The final chapter opens with another appearance of Jesus to his disciples. John states that Simon Peter, Thomas the Twin, Nathanael of Cana in Galilee, the sons of Zebedee, and two other entirely unnamed disciples went fishing. Jesus appeared to them from the shore but they were unable to recognize him. After a brief exchange, they disciples recast their nets on the other side of the boat as Jesus instructed and to their surprise, they caught 157 fish and could not even pull in the nets. Peter, recognizing the man on the shore is Jesus, jumped from his boat and swam to shore. Once everybody was on shore, Jesus and the disciples eat breakfast and Jesus restores Peter. To conclude the chapter, Jesus and Peter have a brief discussion that involves the Beloved Disciple, presumably John. The author is revealed, there is an awkward “we” statement, and then the final verse reads, “Now there are also many other things that Jesus did. Were every one of them to be written, I suppose that the world itself could not contain the books that would be written.”21

It seems that John 20:30 and 21:25 are rather similar. And the conclusion of chapter 21 almost seems to introduce the editors or Johannine School. Was chapter 21 a later addition? If so, Carson points out that “There is no textual evidence that the book was every published without John 21.”22 How then should this be explained?

John Marsh, Saint John. Of the three selected commentaries, Marsh is the commentator most ready to argue that chapter 21 was never intended to be part of the original work. “Ch. 21 is an addition,” writes Marsh, “and its addition was made without that careful attention to the integration of the material with the rest of the gospel which would have been necessary had it been more than an appendix.”23 Had the book ended with chapter 20, argues Marsh, even the creative person would have had no reason to think there was any more to the narrative.24 That being said, Marsh still accepts that there are theological contributions found in chapter 21, even if he holds that chapter 21 is of little historical consideration.25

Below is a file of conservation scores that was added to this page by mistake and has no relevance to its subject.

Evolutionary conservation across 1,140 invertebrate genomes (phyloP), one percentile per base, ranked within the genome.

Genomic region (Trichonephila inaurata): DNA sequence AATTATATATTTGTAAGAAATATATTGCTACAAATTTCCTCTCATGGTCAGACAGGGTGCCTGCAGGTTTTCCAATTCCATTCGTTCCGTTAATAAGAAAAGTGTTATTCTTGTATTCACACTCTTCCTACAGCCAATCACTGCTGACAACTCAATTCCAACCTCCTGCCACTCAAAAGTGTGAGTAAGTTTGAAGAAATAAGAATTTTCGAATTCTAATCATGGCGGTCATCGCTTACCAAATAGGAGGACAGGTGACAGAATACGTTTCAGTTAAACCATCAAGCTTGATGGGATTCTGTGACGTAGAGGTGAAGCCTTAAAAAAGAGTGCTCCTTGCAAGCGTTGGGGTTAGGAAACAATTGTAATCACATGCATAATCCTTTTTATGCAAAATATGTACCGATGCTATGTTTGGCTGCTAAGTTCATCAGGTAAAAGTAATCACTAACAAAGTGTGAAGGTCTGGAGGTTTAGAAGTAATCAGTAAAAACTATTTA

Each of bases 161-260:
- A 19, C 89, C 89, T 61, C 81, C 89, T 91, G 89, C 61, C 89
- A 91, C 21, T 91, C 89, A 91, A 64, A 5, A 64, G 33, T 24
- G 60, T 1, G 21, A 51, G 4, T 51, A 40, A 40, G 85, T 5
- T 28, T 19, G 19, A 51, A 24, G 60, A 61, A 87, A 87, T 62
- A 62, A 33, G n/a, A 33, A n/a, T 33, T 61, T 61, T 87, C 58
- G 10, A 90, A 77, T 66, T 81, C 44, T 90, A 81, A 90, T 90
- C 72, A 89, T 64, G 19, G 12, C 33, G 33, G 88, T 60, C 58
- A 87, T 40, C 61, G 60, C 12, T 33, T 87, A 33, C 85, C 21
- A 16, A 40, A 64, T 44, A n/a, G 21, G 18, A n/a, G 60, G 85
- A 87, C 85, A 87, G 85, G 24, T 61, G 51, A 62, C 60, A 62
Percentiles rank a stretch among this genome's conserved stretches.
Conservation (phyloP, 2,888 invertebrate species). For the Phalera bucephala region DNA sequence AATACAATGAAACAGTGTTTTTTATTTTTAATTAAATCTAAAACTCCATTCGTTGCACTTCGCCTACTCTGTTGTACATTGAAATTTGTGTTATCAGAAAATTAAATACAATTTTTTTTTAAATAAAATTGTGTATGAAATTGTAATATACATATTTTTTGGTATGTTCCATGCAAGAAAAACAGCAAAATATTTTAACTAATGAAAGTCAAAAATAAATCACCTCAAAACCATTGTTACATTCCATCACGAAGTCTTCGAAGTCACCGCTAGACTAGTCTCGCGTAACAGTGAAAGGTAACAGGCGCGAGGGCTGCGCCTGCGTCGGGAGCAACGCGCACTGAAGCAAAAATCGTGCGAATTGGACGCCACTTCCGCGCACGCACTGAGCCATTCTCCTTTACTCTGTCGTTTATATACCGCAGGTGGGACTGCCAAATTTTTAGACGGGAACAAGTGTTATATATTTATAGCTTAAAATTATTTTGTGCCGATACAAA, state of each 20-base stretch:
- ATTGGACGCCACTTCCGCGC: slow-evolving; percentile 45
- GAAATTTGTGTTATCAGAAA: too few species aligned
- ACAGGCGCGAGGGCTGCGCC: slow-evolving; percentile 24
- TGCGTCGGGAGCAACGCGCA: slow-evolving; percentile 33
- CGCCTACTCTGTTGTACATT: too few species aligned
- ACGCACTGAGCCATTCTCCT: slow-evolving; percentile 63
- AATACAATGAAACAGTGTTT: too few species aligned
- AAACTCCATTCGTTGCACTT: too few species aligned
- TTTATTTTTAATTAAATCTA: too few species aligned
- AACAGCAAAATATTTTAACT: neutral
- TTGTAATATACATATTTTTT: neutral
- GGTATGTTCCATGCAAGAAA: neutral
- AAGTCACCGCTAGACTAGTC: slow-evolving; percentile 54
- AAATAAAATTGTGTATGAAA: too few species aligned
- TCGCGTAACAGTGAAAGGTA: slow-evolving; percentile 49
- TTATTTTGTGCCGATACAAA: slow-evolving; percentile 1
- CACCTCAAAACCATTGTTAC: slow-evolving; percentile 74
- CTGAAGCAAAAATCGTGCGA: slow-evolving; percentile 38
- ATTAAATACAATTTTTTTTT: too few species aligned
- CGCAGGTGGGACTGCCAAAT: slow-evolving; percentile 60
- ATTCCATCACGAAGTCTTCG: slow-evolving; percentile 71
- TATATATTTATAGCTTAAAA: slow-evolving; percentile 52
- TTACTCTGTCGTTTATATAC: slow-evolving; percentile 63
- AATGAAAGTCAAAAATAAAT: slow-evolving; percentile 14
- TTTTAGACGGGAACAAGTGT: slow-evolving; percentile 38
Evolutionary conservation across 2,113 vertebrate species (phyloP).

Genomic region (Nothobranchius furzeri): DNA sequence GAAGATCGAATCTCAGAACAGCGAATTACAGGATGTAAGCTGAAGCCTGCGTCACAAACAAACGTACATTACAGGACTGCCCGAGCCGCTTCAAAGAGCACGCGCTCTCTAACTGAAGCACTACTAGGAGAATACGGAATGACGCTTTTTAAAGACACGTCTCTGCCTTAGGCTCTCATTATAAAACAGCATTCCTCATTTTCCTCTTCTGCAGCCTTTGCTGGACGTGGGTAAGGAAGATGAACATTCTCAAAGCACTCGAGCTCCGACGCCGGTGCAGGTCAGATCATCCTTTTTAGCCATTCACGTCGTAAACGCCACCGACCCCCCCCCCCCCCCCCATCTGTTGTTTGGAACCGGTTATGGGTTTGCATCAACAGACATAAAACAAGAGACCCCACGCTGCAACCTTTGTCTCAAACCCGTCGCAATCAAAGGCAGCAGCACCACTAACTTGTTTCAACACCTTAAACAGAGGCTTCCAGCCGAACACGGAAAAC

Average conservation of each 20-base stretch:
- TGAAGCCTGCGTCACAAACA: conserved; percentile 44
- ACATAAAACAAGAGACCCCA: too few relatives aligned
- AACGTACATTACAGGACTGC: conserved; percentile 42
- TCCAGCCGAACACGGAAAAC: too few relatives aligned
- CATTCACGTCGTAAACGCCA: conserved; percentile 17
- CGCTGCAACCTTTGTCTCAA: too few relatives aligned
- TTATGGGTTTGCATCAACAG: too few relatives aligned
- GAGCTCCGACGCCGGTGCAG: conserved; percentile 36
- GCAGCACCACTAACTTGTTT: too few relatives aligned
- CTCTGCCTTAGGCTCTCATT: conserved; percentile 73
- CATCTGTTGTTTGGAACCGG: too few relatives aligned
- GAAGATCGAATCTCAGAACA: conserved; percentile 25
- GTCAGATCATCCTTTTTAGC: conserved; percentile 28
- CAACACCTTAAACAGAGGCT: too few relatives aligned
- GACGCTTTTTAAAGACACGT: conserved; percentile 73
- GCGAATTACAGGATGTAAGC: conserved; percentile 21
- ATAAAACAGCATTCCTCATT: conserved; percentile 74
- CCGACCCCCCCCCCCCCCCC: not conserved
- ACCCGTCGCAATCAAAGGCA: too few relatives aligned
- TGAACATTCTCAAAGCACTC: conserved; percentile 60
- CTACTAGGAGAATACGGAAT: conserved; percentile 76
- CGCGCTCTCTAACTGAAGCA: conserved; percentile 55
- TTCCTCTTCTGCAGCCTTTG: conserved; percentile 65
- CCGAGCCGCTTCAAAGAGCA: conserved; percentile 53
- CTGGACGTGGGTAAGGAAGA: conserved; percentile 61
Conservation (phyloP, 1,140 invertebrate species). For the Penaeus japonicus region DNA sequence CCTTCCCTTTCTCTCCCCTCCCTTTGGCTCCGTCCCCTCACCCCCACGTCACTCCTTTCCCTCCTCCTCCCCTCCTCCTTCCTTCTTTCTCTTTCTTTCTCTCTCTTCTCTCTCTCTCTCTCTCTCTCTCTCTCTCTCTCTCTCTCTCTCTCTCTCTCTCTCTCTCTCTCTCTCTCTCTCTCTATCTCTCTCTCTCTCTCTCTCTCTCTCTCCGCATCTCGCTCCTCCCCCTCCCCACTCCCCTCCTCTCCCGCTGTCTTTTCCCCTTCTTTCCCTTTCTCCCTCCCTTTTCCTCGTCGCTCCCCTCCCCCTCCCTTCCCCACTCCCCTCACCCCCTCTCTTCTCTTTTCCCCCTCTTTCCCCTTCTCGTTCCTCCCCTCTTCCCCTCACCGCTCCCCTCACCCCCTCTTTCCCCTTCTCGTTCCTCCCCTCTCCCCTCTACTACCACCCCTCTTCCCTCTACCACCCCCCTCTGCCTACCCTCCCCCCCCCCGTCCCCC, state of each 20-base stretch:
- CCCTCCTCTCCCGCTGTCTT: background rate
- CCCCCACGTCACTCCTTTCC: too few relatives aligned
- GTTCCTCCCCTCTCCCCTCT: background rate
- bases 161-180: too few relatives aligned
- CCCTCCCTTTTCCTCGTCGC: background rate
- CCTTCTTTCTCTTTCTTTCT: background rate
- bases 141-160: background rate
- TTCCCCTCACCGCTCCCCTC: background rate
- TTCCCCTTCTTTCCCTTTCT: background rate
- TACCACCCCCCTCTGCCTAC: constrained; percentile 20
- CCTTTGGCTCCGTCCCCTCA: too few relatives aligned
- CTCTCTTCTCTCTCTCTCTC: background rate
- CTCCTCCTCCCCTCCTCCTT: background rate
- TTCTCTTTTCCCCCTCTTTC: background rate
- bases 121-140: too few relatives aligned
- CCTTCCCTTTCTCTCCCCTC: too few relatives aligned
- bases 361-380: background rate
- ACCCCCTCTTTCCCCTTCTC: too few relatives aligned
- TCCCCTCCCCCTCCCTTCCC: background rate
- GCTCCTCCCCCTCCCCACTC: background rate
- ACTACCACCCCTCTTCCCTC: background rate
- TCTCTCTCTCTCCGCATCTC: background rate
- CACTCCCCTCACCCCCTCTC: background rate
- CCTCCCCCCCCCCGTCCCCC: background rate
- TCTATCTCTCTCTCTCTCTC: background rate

Marsh lists a number of reasons why chapter 21 could not have been original to the first manuscript (but he also contends that the addition must have been very early in the life of the book). First, Marsh points out that from the 25 verses of the last chapter, 28 words are found in chapter 21 that are not found anywhere in chapters 1-20. However, he also concedes that many of these words are related to fishing and no fishing narrative is found elsewhere in John.26 Second, Marsh points to what he sees as a different literary style, specifically by word choices and sentence construction. Yet again, Marsh concedes that there are also a number of features of chapter 21 that are distinct to John, even suggesting that John could have been the one to add the epilogue.27 Next, Marsh deals with the numbering of the appearances in John, claiming an inconsistency unless Jesus’ appearance to Mary is not considered an appearance to the disciples. Even overlooking the numbering, Marsh also takes issue with the reaction of the disciples to the resurrected Jesus if indeed this is the third appearance.